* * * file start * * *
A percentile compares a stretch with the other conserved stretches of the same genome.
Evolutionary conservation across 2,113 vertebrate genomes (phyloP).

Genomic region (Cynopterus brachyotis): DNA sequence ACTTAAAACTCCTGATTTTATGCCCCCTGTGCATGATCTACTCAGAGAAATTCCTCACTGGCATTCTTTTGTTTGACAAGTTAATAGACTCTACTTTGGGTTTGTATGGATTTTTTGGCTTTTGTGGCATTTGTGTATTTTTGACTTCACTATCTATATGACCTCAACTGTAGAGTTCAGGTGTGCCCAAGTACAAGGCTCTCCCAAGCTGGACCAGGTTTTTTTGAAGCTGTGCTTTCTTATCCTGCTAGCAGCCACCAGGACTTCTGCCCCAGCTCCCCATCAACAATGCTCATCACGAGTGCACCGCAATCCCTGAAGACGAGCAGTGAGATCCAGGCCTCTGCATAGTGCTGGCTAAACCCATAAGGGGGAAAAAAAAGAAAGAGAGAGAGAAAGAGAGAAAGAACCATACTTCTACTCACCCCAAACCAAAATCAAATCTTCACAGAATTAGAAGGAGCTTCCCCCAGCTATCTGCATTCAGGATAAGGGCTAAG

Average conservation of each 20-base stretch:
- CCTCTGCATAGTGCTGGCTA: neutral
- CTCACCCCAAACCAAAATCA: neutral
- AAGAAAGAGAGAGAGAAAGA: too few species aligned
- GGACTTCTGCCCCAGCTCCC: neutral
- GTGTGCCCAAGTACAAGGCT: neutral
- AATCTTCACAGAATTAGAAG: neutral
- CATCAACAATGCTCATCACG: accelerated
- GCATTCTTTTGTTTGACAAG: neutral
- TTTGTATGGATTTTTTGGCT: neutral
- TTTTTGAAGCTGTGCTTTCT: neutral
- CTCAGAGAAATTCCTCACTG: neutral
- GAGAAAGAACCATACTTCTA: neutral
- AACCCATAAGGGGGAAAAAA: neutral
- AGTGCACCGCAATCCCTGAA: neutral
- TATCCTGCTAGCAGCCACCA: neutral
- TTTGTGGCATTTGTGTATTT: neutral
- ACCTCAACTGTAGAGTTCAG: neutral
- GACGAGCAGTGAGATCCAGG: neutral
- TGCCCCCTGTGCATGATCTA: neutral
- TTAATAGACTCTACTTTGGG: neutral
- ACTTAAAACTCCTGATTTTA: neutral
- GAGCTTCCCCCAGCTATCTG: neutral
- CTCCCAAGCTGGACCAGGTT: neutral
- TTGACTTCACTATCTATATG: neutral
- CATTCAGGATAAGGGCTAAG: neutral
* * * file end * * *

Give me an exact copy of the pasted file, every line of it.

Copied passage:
A percentile compares a stretch with the other conserved stretches of the same genome.
Evolutionary conservation across 2,113 vertebrate genomes (phyloP).

Genomic region (Cynopterus brachyotis): DNA sequence ACTTAAAACTCCTGATTTTATGCCCCCTGTGCATGATCTACTCAGAGAAATTCCTCACTGGCATTCTTTTGTTTGACAAGTTAATAGACTCTACTTTGGGTTTGTATGGATTTTTTGGCTTTTGTGGCATTTGTGTATTTTTGACTTCACTATCTATATGACCTCAACTGTAGAGTTCAGGTGTGCCCAAGTACAAGGCTCTCCCAAGCTGGACCAGGTTTTTTTGAAGCTGTGCTTTCTTATCCTGCTAGCAGCCACCAGGACTTCTGCCCCAGCTCCCCATCAACAATGCTCATCACGAGTGCACCGCAATCCCTGAAGACGAGCAGTGAGATCCAGGCCTCTGCATAGTGCTGGCTAAACCCATAAGGGGGAAAAAAAAGAAAGAGAGAGAGAAAGAGAGAAAGAACCATACTTCTACTCACCCCAAACCAAAATCAAATCTTCACAGAATTAGAAGGAGCTTCCCCCAGCTATCTGCATTCAGGATAAGGGCTAAG

Average conservation of each 20-base stretch:
- CCTCTGCATAGTGCTGGCTA: neutral
- CTCACCCCAAACCAAAATCA: neutral
- AAGAAAGAGAGAGAGAAAGA: too few species aligned
- GGACTTCTGCCCCAGCTCCC: neutral
- GTGTGCCCAAGTACAAGGCT: neutral
- AATCTTCACAGAATTAGAAG: neutral
- CATCAACAATGCTCATCACG: accelerated
- GCATTCTTTTGTTTGACAAG: neutral
- TTTGTATGGATTTTTTGGCT: neutral
- TTTTTGAAGCTGTGCTTTCT: neutral
- CTCAGAGAAATTCCTCACTG: neutral
- GAGAAAGAACCATACTTCTA: neutral
- AACCCATAAGGGGGAAAAAA: neutral
- AGTGCACCGCAATCCCTGAA: neutral
- TATCCTGCTAGCAGCCACCA: neutral
- TTTGTGGCATTTGTGTATTT: neutral
- ACCTCAACTGTAGAGTTCAG: neutral
- GACGAGCAGTGAGATCCAGG: neutral
- TGCCCCCTGTGCATGATCTA: neutral
- TTAATAGACTCTACTTTGGG: neutral
- ACTTAAAACTCCTGATTTTA: neutral
- GAGCTTCCCCCAGCTATCTG: neutral
- CTCCCAAGCTGGACCAGGTT: neutral
- TTGACTTCACTATCTATATG: neutral
- CATTCAGGATAAGGGCTAAG: neutral